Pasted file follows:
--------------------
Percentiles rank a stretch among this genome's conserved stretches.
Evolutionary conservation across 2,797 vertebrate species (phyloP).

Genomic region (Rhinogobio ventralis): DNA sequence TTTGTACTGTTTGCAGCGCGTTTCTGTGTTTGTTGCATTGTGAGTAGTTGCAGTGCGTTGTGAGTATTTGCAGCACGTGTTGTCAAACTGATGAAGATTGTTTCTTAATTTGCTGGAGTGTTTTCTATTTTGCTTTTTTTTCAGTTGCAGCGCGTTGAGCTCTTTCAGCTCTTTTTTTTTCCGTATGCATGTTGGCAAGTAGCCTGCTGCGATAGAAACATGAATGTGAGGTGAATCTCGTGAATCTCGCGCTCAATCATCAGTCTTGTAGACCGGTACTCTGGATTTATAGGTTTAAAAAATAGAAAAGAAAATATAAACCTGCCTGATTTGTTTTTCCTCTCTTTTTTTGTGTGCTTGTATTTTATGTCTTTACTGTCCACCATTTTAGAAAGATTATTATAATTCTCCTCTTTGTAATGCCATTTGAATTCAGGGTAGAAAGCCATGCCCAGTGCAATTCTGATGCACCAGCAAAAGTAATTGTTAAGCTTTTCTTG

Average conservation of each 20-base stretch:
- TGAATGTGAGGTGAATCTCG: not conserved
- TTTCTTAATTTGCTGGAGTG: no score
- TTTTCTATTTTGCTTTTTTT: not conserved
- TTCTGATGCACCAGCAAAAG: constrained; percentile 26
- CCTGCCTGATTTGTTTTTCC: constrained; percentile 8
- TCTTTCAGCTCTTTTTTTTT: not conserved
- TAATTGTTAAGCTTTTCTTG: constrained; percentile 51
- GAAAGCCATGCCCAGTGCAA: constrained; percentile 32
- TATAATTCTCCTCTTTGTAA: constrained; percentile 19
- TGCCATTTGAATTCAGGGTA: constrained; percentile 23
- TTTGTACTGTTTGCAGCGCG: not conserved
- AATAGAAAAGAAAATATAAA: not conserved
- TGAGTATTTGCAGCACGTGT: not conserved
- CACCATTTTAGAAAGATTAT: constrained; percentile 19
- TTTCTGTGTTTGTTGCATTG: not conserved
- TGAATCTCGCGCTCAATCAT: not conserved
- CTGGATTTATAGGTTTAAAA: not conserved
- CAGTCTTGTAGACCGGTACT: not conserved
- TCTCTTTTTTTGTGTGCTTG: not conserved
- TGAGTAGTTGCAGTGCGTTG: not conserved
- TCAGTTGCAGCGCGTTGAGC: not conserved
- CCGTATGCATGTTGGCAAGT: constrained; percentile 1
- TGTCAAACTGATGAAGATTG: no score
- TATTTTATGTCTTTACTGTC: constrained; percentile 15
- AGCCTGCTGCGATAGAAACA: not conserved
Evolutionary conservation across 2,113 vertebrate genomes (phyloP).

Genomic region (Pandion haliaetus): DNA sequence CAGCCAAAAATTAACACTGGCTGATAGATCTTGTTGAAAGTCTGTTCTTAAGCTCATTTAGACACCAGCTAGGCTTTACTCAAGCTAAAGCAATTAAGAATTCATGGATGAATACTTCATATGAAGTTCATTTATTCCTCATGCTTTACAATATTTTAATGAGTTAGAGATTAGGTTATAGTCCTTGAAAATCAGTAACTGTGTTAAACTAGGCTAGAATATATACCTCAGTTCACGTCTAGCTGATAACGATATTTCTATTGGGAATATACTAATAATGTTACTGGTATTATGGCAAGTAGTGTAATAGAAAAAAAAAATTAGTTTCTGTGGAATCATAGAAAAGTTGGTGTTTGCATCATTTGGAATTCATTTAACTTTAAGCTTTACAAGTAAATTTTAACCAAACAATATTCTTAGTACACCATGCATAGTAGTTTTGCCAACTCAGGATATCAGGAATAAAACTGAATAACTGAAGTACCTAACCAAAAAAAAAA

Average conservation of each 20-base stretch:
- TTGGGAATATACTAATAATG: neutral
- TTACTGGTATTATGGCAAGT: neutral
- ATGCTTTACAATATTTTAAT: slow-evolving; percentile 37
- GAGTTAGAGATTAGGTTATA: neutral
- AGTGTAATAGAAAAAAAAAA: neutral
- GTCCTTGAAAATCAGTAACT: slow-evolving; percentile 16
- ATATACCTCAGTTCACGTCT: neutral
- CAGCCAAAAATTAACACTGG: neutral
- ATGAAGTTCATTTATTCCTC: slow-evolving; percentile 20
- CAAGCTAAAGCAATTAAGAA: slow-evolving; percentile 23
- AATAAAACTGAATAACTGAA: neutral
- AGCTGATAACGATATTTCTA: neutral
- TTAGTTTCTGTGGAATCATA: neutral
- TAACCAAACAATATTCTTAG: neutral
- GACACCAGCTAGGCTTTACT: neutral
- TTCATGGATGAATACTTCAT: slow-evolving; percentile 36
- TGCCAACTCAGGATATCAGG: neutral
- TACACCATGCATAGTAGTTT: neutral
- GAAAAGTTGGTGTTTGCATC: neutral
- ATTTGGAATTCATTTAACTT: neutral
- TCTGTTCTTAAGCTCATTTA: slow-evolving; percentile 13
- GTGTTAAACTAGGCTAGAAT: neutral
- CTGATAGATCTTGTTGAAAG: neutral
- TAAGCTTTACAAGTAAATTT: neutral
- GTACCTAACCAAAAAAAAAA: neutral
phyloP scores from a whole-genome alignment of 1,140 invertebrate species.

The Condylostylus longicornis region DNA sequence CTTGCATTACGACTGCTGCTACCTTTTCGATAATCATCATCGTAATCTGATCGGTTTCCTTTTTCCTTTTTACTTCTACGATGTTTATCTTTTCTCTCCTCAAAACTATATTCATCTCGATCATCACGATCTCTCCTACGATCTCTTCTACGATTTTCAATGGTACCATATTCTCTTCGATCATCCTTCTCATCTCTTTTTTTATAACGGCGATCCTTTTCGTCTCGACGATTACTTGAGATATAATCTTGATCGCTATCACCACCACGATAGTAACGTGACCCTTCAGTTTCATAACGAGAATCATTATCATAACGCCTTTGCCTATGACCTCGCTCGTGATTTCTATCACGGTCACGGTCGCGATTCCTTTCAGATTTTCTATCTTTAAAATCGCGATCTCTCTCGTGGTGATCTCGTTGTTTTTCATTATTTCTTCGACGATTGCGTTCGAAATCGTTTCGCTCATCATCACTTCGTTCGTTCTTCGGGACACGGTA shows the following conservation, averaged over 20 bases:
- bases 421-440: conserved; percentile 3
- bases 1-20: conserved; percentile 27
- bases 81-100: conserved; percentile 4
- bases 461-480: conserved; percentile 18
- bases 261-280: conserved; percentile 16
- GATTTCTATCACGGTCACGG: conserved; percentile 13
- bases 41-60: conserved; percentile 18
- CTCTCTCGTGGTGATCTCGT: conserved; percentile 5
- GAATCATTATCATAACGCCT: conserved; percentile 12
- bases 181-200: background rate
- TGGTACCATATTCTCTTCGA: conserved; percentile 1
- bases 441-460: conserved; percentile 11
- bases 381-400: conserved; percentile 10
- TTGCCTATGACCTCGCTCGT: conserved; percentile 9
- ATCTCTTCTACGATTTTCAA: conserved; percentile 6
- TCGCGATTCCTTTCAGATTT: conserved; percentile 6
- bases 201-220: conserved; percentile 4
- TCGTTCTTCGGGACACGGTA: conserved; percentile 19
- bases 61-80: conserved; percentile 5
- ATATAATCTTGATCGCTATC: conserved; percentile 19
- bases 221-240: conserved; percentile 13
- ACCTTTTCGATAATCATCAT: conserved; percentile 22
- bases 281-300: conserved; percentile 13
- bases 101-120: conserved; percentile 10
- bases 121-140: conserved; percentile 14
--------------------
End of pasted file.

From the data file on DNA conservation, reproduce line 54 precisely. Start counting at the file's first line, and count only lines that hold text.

- GTGTTAAACTAGGCTAGAAT: neutral